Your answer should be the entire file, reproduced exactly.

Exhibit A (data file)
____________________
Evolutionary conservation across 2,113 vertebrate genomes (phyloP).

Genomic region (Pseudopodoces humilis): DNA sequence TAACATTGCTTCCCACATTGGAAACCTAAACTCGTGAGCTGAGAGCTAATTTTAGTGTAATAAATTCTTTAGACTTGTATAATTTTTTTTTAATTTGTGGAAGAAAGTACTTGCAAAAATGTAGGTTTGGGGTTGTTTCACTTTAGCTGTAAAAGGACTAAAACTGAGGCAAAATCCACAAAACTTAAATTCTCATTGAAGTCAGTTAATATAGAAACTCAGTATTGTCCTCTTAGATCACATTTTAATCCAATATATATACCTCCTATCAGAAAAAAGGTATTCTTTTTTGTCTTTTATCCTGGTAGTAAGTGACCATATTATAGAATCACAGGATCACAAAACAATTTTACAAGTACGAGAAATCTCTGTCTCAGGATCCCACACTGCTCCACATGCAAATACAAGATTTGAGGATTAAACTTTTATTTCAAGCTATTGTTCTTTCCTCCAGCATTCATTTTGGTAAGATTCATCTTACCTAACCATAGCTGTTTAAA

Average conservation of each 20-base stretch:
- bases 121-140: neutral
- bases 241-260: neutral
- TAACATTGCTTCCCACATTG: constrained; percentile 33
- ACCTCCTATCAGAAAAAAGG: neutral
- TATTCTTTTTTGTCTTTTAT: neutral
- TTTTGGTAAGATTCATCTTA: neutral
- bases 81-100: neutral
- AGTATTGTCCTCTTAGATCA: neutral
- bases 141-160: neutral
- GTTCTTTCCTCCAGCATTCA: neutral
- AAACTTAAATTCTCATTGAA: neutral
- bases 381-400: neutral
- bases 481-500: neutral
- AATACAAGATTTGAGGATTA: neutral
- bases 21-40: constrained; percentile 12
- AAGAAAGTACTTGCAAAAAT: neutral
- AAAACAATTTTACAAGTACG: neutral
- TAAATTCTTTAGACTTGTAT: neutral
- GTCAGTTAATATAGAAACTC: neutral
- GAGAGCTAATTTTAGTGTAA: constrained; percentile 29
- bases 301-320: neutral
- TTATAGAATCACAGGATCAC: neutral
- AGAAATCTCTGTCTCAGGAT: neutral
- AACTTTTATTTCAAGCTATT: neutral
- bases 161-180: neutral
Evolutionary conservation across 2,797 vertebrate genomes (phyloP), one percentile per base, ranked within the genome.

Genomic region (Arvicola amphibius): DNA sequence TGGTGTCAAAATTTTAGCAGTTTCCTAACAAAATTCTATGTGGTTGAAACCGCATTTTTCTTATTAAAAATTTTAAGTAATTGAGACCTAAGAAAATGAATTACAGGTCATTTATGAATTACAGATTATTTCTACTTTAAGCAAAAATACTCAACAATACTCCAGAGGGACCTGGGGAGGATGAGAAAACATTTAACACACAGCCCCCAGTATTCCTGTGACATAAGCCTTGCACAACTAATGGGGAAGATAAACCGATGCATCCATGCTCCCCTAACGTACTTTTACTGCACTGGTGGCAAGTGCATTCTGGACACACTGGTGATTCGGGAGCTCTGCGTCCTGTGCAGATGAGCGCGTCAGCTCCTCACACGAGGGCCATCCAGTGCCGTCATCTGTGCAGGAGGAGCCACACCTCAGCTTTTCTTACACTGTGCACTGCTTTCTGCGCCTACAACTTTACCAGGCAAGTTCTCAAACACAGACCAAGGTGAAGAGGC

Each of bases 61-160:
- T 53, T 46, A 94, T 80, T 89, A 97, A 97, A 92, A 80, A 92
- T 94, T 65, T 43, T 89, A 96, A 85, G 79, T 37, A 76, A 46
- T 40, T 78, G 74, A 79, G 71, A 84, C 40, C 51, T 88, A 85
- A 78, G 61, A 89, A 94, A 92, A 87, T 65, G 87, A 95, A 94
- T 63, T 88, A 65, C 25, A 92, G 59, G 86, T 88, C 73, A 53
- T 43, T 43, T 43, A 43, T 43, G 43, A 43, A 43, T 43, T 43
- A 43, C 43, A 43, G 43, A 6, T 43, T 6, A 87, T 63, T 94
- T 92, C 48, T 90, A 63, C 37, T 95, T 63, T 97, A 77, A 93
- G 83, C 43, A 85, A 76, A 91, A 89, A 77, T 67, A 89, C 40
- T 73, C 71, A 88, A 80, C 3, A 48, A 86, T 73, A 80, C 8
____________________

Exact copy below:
Evolutionary conservation across 2,113 vertebrate genomes (phyloP).

Genomic region (Pseudopodoces humilis): DNA sequence TAACATTGCTTCCCACATTGGAAACCTAAACTCGTGAGCTGAGAGCTAATTTTAGTGTAATAAATTCTTTAGACTTGTATAATTTTTTTTTAATTTGTGGAAGAAAGTACTTGCAAAAATGTAGGTTTGGGGTTGTTTCACTTTAGCTGTAAAAGGACTAAAACTGAGGCAAAATCCACAAAACTTAAATTCTCATTGAAGTCAGTTAATATAGAAACTCAGTATTGTCCTCTTAGATCACATTTTAATCCAATATATATACCTCCTATCAGAAAAAAGGTATTCTTTTTTGTCTTTTATCCTGGTAGTAAGTGACCATATTATAGAATCACAGGATCACAAAACAATTTTACAAGTACGAGAAATCTCTGTCTCAGGATCCCACACTGCTCCACATGCAAATACAAGATTTGAGGATTAAACTTTTATTTCAAGCTATTGTTCTTTCCTCCAGCATTCATTTTGGTAAGATTCATCTTACCTAACCATAGCTGTTTAAA

Average conservation of each 20-base stretch:
- bases 121-140: neutral
- bases 241-260: neutral
- TAACATTGCTTCCCACATTG: constrained; percentile 33
- ACCTCCTATCAGAAAAAAGG: neutral
- TATTCTTTTTTGTCTTTTAT: neutral
- TTTTGGTAAGATTCATCTTA: neutral
- bases 81-100: neutral
- AGTATTGTCCTCTTAGATCA: neutral
- bases 141-160: neutral
- GTTCTTTCCTCCAGCATTCA: neutral
- AAACTTAAATTCTCATTGAA: neutral
- bases 381-400: neutral
- bases 481-500: neutral
- AATACAAGATTTGAGGATTA: neutral
- bases 21-40: constrained; percentile 12
- AAGAAAGTACTTGCAAAAAT: neutral
- AAAACAATTTTACAAGTACG: neutral
- TAAATTCTTTAGACTTGTAT: neutral
- GTCAGTTAATATAGAAACTC: neutral
- GAGAGCTAATTTTAGTGTAA: constrained; percentile 29
- bases 301-320: neutral
- TTATAGAATCACAGGATCAC: neutral
- AGAAATCTCTGTCTCAGGAT: neutral
- AACTTTTATTTCAAGCTATT: neutral
- bases 161-180: neutral
Evolutionary conservation across 2,797 vertebrate genomes (phyloP), one percentile per base, ranked within the genome.

Genomic region (Arvicola amphibius): DNA sequence TGGTGTCAAAATTTTAGCAGTTTCCTAACAAAATTCTATGTGGTTGAAACCGCATTTTTCTTATTAAAAATTTTAAGTAATTGAGACCTAAGAAAATGAATTACAGGTCATTTATGAATTACAGATTATTTCTACTTTAAGCAAAAATACTCAACAATACTCCAGAGGGACCTGGGGAGGATGAGAAAACATTTAACACACAGCCCCCAGTATTCCTGTGACATAAGCCTTGCACAACTAATGGGGAAGATAAACCGATGCATCCATGCTCCCCTAACGTACTTTTACTGCACTGGTGGCAAGTGCATTCTGGACACACTGGTGATTCGGGAGCTCTGCGTCCTGTGCAGATGAGCGCGTCAGCTCCTCACACGAGGGCCATCCAGTGCCGTCATCTGTGCAGGAGGAGCCACACCTCAGCTTTTCTTACACTGTGCACTGCTTTCTGCGCCTACAACTTTACCAGGCAAGTTCTCAAACACAGACCAAGGTGAAGAGGC

Each of bases 61-160:
- T 53, T 46, A 94, T 80, T 89, A 97, A 97, A 92, A 80, A 92
- T 94, T 65, T 43, T 89, A 96, A 85, G 79, T 37, A 76, A 46
- T 40, T 78, G 74, A 79, G 71, A 84, C 40, C 51, T 88, A 85
- A 78, G 61, A 89, A 94, A 92, A 87, T 65, G 87, A 95, A 94
- T 63, T 88, A 65, C 25, A 92, G 59, G 86, T 88, C 73, A 53
- T 43, T 43, T 43, A 43, T 43, G 43, A 43, A 43, T 43, T 43
- A 43, C 43, A 43, G 43, A 6, T 43, T 6, A 87, T 63, T 94
- T 92, C 48, T 90, A 63, C 37, T 95, T 63, T 97, A 77, A 93
- G 83, C 43, A 85, A 76, A 91, A 89, A 77, T 67, A 89, C 40
- T 73, C 71, A 88, A 80, C 3, A 48, A 86, T 73, A 80, C 8